As a general rule of thumb the original version of a song is the best.
After all, the hard work has been done. The song has been written, produced, arranged and performed. Anything after that is like copying someone else’s homework and claiming it was all your idea.
Of course there are exceptions. Think of Pinky and Perky’s 1993 revival of Jackie Wilson’s Reet Petite or Mike Flowers Pops’ take on the Oasis song Wonderwall. Ok, maybe not – but what about the Vanilla Fudge version of The Supreme’s chart topper You Keep Me Hanging On which stopped the Juke Box Jury (remember that legendary low budget programme?) panel in their tracks on a Saturday night and caused queues at record departments when the shops opened on the Monday.
And then there’s Shipbuilding which has three “this is the best version,” one “this isn’t too bad at all” and quite a few “well, at least they did their best with it” versions to its name.
Not bad for one of the most poignant and genuinely tear jerking moments in modern music.
It was written by Elvis Costello (lyrics) and Clive Langer (music) during the Falklands War of 1982 and manages to capture in its all too short running time the contradiction of the conflict bringing back prosperity to the traditional shipbuilding areas of Clydeside (Yarrow Shipbuilders),Merseyside (Cammell Laird),Nort East England (Swan Hunter) and Belfast (Harland and Wolff) building new ships to replace those being sunk in the war, whilst also sending off the sons of these areas to fight and, potentially, lose their lives in those same ships.
Lyrically it is honed to perfection. From the dilemma of such work buying “a new winter coat and shoes for the wife and a bicycle on the boy’s birthday” whilst at the same time echoing the World War One promise to young recruits: “dad they’re going to take me to task, but I will be back by Christmas.”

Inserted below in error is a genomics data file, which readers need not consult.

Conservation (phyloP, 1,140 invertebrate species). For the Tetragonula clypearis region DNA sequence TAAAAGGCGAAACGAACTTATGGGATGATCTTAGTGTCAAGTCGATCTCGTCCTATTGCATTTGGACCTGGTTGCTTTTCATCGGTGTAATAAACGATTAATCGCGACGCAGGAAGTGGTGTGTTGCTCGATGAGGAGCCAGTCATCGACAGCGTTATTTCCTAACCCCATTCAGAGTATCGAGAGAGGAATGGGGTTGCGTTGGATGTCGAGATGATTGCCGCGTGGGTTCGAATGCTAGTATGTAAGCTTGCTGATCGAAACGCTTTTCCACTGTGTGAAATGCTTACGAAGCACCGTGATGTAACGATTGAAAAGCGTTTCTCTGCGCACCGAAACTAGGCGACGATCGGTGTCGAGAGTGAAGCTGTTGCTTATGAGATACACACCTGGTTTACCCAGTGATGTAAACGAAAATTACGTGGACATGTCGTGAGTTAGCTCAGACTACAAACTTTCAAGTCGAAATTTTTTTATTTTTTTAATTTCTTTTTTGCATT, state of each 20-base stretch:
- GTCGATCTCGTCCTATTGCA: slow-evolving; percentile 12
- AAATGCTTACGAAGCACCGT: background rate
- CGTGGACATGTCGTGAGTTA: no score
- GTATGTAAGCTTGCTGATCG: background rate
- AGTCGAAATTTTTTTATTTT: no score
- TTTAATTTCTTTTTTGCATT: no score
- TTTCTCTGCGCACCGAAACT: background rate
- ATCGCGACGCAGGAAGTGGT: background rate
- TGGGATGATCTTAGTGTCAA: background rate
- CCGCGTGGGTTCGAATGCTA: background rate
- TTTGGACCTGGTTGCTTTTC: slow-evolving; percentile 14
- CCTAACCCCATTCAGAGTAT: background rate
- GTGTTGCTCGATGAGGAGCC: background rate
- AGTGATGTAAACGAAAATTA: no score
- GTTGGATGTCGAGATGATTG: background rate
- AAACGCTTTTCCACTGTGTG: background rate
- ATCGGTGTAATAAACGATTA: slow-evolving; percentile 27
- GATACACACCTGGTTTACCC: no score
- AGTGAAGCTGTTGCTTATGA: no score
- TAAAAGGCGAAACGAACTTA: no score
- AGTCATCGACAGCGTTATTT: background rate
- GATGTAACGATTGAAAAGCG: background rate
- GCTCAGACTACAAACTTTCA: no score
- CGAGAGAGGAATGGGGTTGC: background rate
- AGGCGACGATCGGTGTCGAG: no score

Work and war, life and death go hand in glove: “A telegram or a picture postcard. Within weeks they’ll be re-opening the shipyards and notifying the next of kin
Ship builders and service people alike will be “diving for dear life” when they could be “diving for pearls.”
The best known version of the song is by the distinctively voiced former Soft Machine member Robert Wyatt.
According to Clive Langer, he had actually written the tune for Wyatt but wasn’t happy with his own words so played the tune to Costello at a party hosted by Nick Lowe, and within days the writer had produced what he described as “the best lyrics I’ve ever written.”
Wyatt liked it and his version was originally released as a single on Rough Trade records on 20 August 1982 (a few months after the Falklands War), but failed to chart. It was re-released on 22 April 1983 (on the anniversary of the conflict) when it reached number 35, marking the first ever UK Top 40 entry for Rough Trade.
Costello recorded his own version of the song for his 1983 album Punch the Clock, featuring a performance by jazz trumpeter Chet Baker.
Other versions have been released by Suede (for the Help charity album), Hue and Cry, Tasmin Archer (whose version peaked at number 40 in 1994), Mark Mulcahy, Graham Coxon, Yael Naïm, Swan Arcade, June Tabor, The Unthanks, Maria Doyle Kennedy, Maura O’Connell, Passion Killers and The Bad Shepherds.
So, about the best of those versions. Wyatt’s voice is uniquely suited to the song (remember he even made The Monkees’ I’m A Believer sound melancholic), Costello’s sneer always sound great – but it’s North East family folksters The Unthanks who beat everyone into a cocked hat.
Found on Songs from the Shipyards, Vol. 3 in their Diversions series, it was released in November 2012. A studio-recorded album of songs from a soundtrack, compiled by the group, which was first performed at Newcastle upon Tyne’s Tyneside Cinema to accompany the showing of a documentary film by Richard Fenwick about the history of shipbuilding on the Tyne, Wear and Tees.
In a four-starred review The Observer’s Neil Spencer described it as “a stark creation, using little more than piano, violin and voices” but said that its minimalism “lends poignancy to songs and poetry narrating the glory and grime of a vanished era”.
Or as the Costello lyrics say: “It’s all we’re skilled in. We will be shipbuilding with all the will in the world. Diving for dear life when we could be diving for pearls.”
|Elvis Costello and Clive Langer
|Elvis Costello, Clive Langer and Alan Winstanley
|20 August 1982